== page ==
Shizen Kyoikuen Park in Meguro, Japan

September 29, 2008 · Print This Article

Though it took two trips to finally make it to Shizen Kyoikuen Park actual, in Meguro, Tokyo, Japan, it was well worth the effort as it is a unique Tokyo park/garden experience.  The full name of the park translated into English is the mouthful, “The Institute for Nature Study National Science Museum Tokyo” as it says on the English brochure handed to me at the entrance.  Ever since I was a little boy, I have been totally into getting up close and intimate with forests, so I was stoked to soon discover upon entering the park, that this wasn’t the usual pond and pagoda setup of traditional Japanese gardens, but rather a 100-year old forest with long paths—a forest too large to seemingly still exist in Tokyo.

With me as always were my trusty Nikon D80 and of course Aya too! The rather thick forest canopy caused me to soon switch to my fast Nikkor 50mm 1.8D lens, which I used for most of the shots below.  This allowed me to get quite a few deep DoF shots, as pictured above.  Later, we entered a part of the park that opened up and I switched to my Nikkor 18-200mm VR lens, which was used for the wasp photo below.

There were few people in the park this day, and a near majority of the ones that were, were photographers toting one or more DSLRs each.  There was even an older Japanese woman, an obasan, pulling a suitcase of camera gear behind her over the very rough paths of the park.  It’s really a great park for macro photography (I don’t have a true macro lens however…yet).  

But all camera talk aside, this park has an oldness to it I haven’t felt in any other park of any size within Tokyo-to.  Aya is very good at pointing out flower and tree signs in Japanese and telling me about them in English.  She showed me one tree that its sign said was over 300 years old, and that people in the past thought it looked like a snake.  I am fascinated by such small trivia as this.  I of course had to lay a palm upon this tree’s broad trunk.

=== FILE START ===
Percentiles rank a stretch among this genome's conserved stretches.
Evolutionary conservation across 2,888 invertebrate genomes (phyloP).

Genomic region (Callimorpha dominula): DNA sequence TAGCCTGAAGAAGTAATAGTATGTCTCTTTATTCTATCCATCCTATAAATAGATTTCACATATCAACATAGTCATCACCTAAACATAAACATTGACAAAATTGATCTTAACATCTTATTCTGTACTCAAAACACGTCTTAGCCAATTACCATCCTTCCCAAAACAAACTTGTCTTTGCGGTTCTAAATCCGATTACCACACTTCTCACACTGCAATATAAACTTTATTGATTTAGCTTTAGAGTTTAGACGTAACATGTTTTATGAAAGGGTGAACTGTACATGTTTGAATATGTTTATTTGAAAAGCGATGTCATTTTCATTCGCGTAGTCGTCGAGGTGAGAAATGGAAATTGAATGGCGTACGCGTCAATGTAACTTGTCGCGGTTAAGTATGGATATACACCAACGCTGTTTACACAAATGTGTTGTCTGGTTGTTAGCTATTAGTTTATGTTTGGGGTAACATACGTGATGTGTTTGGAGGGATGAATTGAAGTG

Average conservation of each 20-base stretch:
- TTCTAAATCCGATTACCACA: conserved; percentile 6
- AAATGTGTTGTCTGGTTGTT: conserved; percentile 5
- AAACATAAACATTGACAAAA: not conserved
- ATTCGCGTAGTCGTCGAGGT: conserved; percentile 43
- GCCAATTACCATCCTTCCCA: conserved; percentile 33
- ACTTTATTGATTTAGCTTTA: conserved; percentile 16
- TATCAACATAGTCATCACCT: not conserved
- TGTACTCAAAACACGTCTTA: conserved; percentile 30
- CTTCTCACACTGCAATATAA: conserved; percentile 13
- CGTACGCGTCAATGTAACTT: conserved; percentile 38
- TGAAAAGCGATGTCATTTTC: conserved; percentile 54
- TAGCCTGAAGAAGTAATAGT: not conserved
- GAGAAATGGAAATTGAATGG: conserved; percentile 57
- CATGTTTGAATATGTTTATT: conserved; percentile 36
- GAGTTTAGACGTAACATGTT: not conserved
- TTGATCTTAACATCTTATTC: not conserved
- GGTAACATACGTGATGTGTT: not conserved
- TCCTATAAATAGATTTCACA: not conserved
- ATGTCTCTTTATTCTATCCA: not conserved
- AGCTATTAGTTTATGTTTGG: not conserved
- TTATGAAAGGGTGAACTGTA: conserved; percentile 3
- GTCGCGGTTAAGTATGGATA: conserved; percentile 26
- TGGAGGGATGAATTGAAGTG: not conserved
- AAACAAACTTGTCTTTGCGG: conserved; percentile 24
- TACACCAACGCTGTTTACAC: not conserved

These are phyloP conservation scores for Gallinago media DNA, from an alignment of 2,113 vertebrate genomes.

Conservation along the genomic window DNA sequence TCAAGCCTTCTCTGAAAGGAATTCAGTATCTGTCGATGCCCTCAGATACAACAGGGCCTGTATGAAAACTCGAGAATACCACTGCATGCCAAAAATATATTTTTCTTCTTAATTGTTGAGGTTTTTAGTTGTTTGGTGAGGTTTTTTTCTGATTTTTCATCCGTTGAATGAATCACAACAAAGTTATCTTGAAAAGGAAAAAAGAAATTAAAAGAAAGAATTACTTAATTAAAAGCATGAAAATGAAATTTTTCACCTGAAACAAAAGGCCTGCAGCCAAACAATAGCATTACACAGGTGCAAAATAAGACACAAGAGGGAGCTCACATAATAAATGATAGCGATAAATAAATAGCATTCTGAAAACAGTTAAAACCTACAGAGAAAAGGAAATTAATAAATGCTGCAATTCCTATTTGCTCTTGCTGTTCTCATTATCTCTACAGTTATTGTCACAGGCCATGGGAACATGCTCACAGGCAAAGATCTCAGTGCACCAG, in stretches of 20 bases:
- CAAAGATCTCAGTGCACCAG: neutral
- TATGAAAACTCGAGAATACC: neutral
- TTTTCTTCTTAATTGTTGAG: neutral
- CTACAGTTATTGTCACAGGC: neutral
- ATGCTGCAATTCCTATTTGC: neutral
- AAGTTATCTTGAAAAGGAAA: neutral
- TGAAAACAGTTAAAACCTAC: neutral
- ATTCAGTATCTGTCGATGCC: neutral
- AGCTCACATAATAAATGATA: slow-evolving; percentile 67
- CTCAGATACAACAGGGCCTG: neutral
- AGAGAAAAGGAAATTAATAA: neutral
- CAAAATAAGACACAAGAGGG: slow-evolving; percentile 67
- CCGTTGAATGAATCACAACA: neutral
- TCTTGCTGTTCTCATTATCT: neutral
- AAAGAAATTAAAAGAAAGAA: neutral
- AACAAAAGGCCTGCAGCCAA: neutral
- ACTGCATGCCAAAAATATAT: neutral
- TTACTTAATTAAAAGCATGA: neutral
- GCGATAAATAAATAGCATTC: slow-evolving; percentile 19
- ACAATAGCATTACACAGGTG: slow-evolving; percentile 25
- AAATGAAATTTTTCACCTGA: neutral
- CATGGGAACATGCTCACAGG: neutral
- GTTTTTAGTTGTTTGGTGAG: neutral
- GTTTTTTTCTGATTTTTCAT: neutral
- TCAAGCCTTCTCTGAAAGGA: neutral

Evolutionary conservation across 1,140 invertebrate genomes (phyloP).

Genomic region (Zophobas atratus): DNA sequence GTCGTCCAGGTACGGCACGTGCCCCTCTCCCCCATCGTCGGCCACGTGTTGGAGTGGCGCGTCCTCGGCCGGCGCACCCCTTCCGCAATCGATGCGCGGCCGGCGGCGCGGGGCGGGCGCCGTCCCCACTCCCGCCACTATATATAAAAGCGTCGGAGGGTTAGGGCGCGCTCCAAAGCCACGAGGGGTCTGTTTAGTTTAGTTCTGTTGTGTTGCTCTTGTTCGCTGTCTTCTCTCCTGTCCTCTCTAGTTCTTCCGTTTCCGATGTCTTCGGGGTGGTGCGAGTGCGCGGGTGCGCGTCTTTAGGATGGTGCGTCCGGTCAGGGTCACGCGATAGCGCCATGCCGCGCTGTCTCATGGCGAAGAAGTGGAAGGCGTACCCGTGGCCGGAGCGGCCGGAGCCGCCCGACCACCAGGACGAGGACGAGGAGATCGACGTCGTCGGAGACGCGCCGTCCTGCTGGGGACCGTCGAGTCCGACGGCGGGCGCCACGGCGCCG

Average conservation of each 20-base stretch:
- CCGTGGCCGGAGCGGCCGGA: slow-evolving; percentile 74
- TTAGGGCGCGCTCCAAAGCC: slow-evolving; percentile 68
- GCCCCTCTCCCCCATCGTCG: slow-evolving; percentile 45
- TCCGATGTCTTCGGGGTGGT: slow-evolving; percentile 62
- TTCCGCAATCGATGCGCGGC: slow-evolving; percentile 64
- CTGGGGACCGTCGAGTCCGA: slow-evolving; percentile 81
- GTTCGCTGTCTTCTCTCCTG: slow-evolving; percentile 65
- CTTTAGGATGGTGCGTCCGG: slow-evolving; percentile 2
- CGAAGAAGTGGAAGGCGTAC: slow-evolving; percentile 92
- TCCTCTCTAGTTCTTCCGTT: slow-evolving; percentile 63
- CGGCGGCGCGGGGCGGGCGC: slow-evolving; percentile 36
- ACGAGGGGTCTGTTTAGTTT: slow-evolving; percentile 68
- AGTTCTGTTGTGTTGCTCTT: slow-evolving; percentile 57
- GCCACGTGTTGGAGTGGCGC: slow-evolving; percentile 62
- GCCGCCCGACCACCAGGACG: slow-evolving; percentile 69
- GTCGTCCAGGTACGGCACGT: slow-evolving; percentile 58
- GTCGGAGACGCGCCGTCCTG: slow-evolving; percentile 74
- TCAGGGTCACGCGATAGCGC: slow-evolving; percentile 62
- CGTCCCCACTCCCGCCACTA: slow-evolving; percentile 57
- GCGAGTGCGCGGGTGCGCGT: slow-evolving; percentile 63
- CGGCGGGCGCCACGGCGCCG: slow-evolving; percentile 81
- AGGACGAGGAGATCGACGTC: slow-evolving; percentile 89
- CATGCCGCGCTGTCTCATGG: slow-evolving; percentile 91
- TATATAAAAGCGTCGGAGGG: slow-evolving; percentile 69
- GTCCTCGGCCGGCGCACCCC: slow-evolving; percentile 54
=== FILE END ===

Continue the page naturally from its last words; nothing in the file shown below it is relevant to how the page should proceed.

I can’t recommend this park enough as an escape within the limits of Tokyo.  And also right next door is the excellent Teien Art Museum Garden (and museum).  I highly recommend both, especially for long-time Tokyo residents who have never been to either before.

Sign points this way to Shizen Kyoikuen Tree bark with creepers in Shizen Kyoikuen A big bite taken out of a leaf in Shizen Kyoikuen
Turtle looking at me in Shizen Kyoikuen Moss grows heavily on a tree in Shizen Kyoikuen Decaying tree in Shizen Kyoikuen
Long tree covered path in Shizen Kyoikuen Small boardwalk in Shizen Kyoikuen Aya looks up a tall tree in Shizen Kyoikuen
leaves reaching out in Shizen Kyoikuen A rare flower blooming in Shizen Kyoikuen Aya holds acorns in Shizen Kyoikuen
Aya tries to touch a turtle in a pond in Shizen Kyoikuen Red flower over a log in Shizen Kyoikuen Close-up of unique red flowers in Shizen Kyoikuen
Side view of a spider and its web in Shizen Kyoikuen A wasp drinks a snack in Shizen Kyoikuen Bird with a nut painting in Shizen Kyoikuen